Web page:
This quilt was made for the Brooklyn Quilters Guild’s third outdoor quilt show that took place in October 2021. The theme of the show was “Come Together,” inspired by the Beatles song. I call this quilt Convergence. It is by far the most quilting I’ve ever done on a quilt, so I’m sure glad it was only 36″ by 36″! Watch the video to find out more details about how this quilt “came together.”
This quilt was made for the Brooklyn Quilters Guild’s second fence show where the theme was Earth Day. I made his quilt to bring attention to the global water scarcity crisis, and so I named this quilt Scarcity. Please check out water.org to learn more about this crisis that affects us all, whether we live in a water-rich or water-scarce area of the world.
This quilt is called Enter the Dreaming. It was commissioned by my older brother and his wife for their king-sized bed. It is officially the largest quilt I’ve ever made at this point. I definitely need a larger workspace before I attempt something this size again! Watch the video to find out about all the details!
I’ve made a few quilts this last year, so I’m starting up my virtual trunk show videos again. This video showcases a quilt I actually made in late 2019, but I wasn’t able to show it earlier because I didn’t have it in my possession when I was making my original trunk show videos. But never fear! Here it is now! I call this one Spectrogasmic Therapy. Watch the video to hear more about it!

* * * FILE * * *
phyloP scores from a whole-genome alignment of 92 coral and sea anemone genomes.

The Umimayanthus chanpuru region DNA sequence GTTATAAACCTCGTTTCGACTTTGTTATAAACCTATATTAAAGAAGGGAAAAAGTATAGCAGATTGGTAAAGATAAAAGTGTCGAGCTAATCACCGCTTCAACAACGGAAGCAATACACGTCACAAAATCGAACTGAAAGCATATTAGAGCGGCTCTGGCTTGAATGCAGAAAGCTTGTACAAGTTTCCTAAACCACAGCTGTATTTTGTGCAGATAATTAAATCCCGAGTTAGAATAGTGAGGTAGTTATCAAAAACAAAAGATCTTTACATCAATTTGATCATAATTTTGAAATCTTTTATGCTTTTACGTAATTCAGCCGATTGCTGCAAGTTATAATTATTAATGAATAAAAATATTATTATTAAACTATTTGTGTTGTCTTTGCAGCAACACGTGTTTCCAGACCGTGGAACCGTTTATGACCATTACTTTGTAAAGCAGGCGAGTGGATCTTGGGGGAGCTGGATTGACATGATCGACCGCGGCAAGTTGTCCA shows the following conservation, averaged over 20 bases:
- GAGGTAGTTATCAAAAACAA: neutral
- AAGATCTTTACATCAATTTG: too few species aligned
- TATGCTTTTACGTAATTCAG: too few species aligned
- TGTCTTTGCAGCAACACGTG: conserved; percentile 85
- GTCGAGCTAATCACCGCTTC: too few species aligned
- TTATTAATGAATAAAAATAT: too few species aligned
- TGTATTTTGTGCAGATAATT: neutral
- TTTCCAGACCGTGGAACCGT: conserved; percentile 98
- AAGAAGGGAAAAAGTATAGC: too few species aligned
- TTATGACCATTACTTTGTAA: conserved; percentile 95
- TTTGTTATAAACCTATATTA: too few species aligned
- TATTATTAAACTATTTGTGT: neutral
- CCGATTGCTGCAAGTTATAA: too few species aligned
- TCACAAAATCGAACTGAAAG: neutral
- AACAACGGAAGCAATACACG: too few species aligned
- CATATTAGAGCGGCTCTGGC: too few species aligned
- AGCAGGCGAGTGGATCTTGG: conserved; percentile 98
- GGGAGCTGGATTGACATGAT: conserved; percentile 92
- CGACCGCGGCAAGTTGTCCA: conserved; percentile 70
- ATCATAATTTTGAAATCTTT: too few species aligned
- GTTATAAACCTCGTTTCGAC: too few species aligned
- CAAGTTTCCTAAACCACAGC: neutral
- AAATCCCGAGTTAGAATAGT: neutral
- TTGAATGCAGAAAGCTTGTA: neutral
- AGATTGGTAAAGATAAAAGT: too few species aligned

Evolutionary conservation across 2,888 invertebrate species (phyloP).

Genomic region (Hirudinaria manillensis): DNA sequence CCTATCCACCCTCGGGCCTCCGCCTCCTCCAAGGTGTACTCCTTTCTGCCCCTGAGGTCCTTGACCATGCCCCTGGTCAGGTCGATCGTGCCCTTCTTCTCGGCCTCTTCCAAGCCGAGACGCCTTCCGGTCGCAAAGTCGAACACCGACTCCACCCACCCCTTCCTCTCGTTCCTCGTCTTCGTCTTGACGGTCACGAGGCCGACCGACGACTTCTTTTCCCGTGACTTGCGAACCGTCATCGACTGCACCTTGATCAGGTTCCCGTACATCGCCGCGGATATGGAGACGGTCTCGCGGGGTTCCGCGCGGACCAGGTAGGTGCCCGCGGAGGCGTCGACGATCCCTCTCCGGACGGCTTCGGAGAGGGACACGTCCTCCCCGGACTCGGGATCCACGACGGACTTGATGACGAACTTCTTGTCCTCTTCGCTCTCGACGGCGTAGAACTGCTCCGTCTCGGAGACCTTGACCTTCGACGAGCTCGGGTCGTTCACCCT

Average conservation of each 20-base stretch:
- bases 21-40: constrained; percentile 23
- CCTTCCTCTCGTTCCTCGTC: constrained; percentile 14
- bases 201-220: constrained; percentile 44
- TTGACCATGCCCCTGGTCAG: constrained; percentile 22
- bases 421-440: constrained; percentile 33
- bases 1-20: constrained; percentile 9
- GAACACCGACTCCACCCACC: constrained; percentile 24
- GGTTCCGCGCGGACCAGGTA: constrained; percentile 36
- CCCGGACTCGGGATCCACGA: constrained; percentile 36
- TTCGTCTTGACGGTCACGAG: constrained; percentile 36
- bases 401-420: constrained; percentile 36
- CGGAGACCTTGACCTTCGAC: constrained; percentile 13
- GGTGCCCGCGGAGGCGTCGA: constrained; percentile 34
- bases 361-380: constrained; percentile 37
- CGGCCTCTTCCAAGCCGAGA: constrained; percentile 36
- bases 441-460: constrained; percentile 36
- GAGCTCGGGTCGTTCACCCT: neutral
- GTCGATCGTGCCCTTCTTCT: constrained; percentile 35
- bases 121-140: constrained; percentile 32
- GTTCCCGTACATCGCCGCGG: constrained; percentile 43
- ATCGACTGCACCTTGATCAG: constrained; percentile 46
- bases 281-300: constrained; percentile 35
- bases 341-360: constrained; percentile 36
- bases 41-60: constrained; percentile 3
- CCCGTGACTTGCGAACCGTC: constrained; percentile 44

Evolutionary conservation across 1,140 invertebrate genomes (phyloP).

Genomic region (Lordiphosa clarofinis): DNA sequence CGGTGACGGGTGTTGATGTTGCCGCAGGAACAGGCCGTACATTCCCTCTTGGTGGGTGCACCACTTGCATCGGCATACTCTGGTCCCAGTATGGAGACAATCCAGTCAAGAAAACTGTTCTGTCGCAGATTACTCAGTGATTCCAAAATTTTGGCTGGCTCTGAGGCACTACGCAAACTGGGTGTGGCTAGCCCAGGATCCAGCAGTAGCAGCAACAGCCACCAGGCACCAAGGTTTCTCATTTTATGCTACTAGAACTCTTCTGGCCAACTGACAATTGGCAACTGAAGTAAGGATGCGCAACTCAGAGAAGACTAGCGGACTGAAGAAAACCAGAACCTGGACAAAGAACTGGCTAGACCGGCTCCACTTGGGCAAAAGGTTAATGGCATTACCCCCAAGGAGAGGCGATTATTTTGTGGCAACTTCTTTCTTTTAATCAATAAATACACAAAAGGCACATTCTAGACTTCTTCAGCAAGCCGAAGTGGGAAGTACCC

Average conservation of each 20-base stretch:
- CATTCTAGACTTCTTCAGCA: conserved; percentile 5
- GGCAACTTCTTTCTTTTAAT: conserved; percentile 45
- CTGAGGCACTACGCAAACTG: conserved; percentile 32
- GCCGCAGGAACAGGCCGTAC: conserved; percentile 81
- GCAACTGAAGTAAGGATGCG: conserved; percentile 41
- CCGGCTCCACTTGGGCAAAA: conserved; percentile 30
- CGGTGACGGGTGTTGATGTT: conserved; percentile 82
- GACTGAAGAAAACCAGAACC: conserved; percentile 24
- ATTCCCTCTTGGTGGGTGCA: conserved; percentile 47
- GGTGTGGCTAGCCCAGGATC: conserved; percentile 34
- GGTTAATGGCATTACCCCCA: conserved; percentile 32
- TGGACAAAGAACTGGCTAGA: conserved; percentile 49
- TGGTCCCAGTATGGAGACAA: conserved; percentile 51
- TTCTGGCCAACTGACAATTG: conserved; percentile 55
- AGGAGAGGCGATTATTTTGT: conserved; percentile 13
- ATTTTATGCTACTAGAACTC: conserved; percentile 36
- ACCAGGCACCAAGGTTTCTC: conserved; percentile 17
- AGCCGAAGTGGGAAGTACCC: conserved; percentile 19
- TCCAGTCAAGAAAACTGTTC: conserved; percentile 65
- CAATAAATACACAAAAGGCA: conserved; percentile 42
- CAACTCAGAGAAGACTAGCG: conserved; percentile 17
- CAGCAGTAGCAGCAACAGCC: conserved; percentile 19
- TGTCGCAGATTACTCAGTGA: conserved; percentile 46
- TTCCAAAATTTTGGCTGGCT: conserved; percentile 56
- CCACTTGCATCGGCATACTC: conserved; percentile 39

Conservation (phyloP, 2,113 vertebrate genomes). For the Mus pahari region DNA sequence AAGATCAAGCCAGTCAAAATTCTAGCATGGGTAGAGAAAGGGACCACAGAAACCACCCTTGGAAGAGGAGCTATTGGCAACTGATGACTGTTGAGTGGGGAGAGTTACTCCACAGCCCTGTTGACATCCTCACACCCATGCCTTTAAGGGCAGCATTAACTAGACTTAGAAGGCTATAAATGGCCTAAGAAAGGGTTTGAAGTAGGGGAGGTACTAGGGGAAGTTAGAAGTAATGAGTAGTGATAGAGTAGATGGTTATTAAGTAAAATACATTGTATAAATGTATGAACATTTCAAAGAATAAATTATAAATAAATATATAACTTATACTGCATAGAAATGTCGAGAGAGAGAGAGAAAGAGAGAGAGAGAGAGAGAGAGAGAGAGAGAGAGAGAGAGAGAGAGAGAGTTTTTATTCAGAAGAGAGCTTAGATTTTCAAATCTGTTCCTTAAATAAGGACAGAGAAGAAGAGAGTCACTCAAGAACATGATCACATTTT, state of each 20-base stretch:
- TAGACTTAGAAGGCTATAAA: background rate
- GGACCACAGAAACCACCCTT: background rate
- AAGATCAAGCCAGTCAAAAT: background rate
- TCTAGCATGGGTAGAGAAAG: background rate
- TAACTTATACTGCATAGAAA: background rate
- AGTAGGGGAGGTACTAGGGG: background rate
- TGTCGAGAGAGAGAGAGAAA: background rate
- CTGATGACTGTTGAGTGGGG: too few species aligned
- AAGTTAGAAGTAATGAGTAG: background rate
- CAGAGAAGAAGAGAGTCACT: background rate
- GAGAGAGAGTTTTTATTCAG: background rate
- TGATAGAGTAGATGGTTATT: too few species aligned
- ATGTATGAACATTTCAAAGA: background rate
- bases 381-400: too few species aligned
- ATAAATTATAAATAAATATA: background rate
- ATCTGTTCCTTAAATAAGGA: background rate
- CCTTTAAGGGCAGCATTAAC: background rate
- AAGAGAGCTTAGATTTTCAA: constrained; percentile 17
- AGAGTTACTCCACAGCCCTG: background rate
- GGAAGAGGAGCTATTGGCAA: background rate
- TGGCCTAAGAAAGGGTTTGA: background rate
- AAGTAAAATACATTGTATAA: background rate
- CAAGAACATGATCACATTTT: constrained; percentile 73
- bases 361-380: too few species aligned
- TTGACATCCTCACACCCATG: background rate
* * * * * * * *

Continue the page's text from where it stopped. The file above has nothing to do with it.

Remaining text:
This is a very short video about my Rooftop Water Towers quilt. You can find out much more about this quilt by watching Episode 06, where I show you how I made it from beginning to end.
This trunk show video shows my version of the #BrooklynConnectedQAL challenge we put together for the Brooklyn Quilters Guild back in March and April of 2020 to help keep our guild members connected during the lockdown. I had made a few tutorial videos to give our quilters options as far as creating standard ruler-cut blocks or improv-pieced blocks. I decided to do both and then mashed them together! Watch the video to see the result!
In this next trunk show video I talk about the creation of BK Snaps, which I created to hang in the 2020 Brooklyn Quilters Guild quilt show. Unfortunately, the quilt show had to be canceled due to the COVID-19 pandemic, so this is your chance to see the quilt up close and personal!
This is another long episode because I’m talking about six quilts. These are mini quilts, all created based on prompts. I love making mini quilts because I can really experiment with ideas and techniques without committing to a full quilt. I highly recommend making them!! I’ve listed the names of the quilts and the time they appear in the video in the Description box on my YouTube channel, just in case you want to jump to one in particular.
This fourth video takes us on a little tour of the first bed-sized quilt I ever made — Caged Cacophony. It kind of all happened without any real plan at the beginning. In fact, I didn’t even plan on making a bed-sized quilt when I first started working on it. I’m a big fan of flying by the seat of my pants when it comes to designing and making quilts, and this quilt epitomizes that philosophy. Watch the video to learn more!